In our little town, Tidy Town 1997, we have reading and craft at the community library every Tuesday morning. I went once last year, when Elka was fifteen months. She loved stories, so I was excited our own little tidy town offered a story reading event to keep us busy for half an hour each week. At the end of the session, the facilitator approached me, and asked me how old my daughter was.
“Fifteen months, ” I said.
“She is too young. Children must be at least two to attend reading. It is inappropriate for her to attend.”
OKAAAAY then. Weird.
Over a year later, my daughter is two, and I have heard good things about reading time. So we returned this week.
A sincere and middle-aged lady perched on a stool waiting for children to be still so she could begin to read. The theme was Valentine’s Day, so she had chosen books about kissing and loving ( in the most innocent, wholesome sense). She perched and waited. Children squiggled into place, and chatted animatedly to each other and to their mummies and grandmas.
“Shhh,” directed the mummies and grandmas. “Be still.” One woman clasped her hand over her child’s mouth in an effort to silence her.
At last, the sweet and innocent stories about loving and kissing began. One boy bravely got up off his bottom and walked over to stand in-front of the book. He was promptly ordered to sit down. He got up repeatedly, much to his mother’s dismay. Havoc reeked again when another little boy climbed on the table. “Boys,” a woman muttered.
“This book is about kissing,” the sincere and middle-aged woman proceeded. “Do you all kiss your mummies?”
“Oh, no,” announced the grandma. “Daniel doesn’t like kissing. Boys don’t kiss.”
The little boy, who previously climbed on the table, scrambled up to the sincere and middle-aged lady and planted a wet kiss on her cheek proving grandma wrong. Both women turned red.
“Now we will make Valentine’s Day trees for mum or dad. Does everyone want to come to the table?”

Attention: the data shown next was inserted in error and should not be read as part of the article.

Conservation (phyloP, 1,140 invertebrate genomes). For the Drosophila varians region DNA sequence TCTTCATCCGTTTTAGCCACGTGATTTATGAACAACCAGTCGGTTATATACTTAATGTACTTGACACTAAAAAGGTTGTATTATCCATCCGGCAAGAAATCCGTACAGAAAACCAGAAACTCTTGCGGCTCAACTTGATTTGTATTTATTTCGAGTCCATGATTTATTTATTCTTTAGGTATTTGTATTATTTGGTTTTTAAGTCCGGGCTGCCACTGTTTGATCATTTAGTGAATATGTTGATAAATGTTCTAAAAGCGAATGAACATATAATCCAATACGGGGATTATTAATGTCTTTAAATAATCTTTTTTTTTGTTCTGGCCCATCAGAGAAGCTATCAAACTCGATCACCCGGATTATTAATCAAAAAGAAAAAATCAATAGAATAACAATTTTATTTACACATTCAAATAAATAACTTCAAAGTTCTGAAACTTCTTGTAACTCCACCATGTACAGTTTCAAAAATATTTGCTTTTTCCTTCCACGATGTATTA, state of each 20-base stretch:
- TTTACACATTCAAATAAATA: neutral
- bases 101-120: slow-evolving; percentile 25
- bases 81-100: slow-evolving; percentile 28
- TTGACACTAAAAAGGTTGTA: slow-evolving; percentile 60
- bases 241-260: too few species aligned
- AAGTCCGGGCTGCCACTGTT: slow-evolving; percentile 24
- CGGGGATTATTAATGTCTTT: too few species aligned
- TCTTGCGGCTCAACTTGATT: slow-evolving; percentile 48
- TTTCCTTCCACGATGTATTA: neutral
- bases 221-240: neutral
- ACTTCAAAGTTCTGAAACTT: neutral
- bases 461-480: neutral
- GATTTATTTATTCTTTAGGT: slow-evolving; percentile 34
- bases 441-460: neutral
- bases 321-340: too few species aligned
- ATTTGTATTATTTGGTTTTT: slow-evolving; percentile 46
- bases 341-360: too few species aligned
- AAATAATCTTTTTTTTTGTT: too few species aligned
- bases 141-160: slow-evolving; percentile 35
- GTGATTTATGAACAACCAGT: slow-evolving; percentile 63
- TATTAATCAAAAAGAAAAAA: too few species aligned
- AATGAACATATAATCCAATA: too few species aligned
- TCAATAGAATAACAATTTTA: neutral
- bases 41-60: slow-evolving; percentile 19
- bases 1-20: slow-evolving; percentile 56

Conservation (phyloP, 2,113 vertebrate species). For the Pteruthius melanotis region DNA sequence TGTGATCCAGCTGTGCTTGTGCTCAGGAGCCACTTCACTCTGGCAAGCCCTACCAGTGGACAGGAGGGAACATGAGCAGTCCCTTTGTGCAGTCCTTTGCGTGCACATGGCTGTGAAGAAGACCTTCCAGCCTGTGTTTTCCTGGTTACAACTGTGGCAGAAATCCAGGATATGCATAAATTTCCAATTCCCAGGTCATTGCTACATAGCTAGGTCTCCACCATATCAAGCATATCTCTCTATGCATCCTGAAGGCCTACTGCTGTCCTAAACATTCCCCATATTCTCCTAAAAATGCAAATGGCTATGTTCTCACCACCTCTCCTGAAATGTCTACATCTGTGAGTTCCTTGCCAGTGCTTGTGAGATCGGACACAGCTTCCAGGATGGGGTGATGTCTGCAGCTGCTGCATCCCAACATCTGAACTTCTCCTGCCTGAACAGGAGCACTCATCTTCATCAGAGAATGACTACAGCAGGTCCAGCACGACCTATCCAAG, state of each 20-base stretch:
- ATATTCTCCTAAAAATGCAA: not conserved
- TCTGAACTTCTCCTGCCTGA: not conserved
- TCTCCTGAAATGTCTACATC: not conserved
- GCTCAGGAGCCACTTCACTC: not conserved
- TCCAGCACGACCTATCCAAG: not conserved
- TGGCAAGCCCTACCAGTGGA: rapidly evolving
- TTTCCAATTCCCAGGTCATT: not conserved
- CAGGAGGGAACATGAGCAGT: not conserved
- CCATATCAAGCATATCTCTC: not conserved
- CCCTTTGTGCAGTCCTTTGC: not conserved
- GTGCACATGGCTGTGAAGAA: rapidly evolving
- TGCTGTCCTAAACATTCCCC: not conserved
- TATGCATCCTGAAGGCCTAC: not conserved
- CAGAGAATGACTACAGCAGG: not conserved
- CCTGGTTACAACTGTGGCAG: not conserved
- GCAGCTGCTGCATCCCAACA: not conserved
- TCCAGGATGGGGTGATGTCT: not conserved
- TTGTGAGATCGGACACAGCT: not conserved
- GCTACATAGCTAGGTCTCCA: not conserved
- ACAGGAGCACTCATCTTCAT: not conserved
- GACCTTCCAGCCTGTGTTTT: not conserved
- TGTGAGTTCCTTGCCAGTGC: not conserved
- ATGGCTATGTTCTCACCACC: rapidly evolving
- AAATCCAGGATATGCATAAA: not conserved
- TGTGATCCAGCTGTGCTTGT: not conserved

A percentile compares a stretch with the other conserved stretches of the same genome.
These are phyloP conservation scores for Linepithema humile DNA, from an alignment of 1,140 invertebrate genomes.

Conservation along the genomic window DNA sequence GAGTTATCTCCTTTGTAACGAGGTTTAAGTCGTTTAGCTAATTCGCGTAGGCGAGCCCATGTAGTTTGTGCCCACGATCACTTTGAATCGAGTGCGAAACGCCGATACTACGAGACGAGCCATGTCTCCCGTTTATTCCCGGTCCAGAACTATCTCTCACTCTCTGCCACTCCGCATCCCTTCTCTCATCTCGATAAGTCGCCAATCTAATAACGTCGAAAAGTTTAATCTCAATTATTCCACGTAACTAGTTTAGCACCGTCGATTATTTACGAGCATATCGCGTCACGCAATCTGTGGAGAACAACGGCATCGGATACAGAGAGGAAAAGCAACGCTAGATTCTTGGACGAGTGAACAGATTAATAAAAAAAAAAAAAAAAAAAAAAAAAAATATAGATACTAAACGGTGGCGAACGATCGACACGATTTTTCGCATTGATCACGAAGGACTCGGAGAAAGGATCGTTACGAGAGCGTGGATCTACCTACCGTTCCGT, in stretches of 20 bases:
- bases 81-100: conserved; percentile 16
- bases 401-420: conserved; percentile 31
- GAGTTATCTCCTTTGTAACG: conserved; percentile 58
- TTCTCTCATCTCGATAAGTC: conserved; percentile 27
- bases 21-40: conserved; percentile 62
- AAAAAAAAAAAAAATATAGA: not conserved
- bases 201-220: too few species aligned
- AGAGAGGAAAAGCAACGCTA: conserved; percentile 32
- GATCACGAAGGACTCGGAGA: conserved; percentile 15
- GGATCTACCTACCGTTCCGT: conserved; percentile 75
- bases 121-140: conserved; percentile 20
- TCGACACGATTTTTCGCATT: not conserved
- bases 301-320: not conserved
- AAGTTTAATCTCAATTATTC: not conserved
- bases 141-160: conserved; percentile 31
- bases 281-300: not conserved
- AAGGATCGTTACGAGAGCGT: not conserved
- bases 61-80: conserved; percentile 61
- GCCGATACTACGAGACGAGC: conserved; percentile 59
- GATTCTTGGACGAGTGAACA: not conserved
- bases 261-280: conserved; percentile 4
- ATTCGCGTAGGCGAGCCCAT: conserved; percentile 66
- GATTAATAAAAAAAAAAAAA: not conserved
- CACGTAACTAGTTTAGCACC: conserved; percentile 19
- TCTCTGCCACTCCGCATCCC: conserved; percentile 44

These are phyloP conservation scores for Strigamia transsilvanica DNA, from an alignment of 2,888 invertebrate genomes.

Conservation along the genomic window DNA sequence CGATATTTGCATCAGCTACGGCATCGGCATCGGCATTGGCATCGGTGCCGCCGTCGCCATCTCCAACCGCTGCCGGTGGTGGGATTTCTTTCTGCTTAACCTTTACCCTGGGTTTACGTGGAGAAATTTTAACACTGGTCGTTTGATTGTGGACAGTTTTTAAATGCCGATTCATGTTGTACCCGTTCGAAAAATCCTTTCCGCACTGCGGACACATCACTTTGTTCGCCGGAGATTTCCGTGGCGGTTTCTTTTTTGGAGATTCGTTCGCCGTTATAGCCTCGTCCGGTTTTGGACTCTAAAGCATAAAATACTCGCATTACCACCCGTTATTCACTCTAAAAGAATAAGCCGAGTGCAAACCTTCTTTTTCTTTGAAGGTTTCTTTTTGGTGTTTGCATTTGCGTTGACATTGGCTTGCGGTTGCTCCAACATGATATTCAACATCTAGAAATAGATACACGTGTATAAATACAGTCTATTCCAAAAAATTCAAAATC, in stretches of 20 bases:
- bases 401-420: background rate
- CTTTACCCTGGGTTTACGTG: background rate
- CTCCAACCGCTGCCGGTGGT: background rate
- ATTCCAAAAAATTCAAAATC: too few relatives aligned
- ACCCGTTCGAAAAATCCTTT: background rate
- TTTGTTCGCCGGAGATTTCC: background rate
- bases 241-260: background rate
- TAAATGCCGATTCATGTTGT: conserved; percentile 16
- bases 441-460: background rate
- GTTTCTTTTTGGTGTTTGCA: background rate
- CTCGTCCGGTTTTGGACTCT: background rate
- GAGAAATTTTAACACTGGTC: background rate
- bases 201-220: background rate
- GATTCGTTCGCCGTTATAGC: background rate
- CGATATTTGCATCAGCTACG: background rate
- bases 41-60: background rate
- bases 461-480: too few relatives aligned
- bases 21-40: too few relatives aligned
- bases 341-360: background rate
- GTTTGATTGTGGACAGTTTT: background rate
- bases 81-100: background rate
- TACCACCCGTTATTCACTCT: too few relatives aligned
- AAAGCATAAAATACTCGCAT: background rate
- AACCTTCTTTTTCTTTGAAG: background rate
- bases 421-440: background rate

The picture the children were re-creating was very sweet. Wool for branches and paper love hearts to stick to the branches. Each child was assigned a piece of paper, a glue-stick, a little bag of woollen strands and a little bag of paper hearts.
“This is how it’s done,” the sincere and middle-aged lady demonstrated, while all the mummies and grandmas watched attentively.
Every mummy and grandma hung over their child, carefully directing the glue stick. They laid the wool to make branches. The paper hearts they stuck to the branches in appropriate places. One child hastened to stick a heart in an incorrect position. The corresponding mother promptly corrected the fault. Another child turned his picture side-ways so the branches hung in the wrong direction. The sincere and middle-aged woman reached across to turn the paper the right way. She then snatched a glue-stick from a child who was getting a little glue happy on the other side of the table.
Daniel’s, or his grandma’s, picture of a Valentine’s Day heart was clearly the best. The branches stood straight and strong, and the hearts hung perfectly. Daniel in fact had very little to do with the creation, as his grandmother leaned over him, clasping the glue-stick, the wool, and each little heart, her tongue stuck between her teeth. Daniel sidled away from the desk without a word.
“Boys,” Grandma said, “boys just don’t like craft. What can I do? Daniel doesn’t like craft. Never has, never will.”
The only wobbly and strangely shaped tree, with love hearts falling in odd directions off the page was Elka’s. “This is for Daddy,” she announced proudly. And then did a pee on the carpet.
Craft for children had become about creating the best replica of the model Valentine’s Day tree. Being two, three or four, the children depended on their doting mothers and grandmas to make the best tree. I’m sure all the daddy’s were still very proud.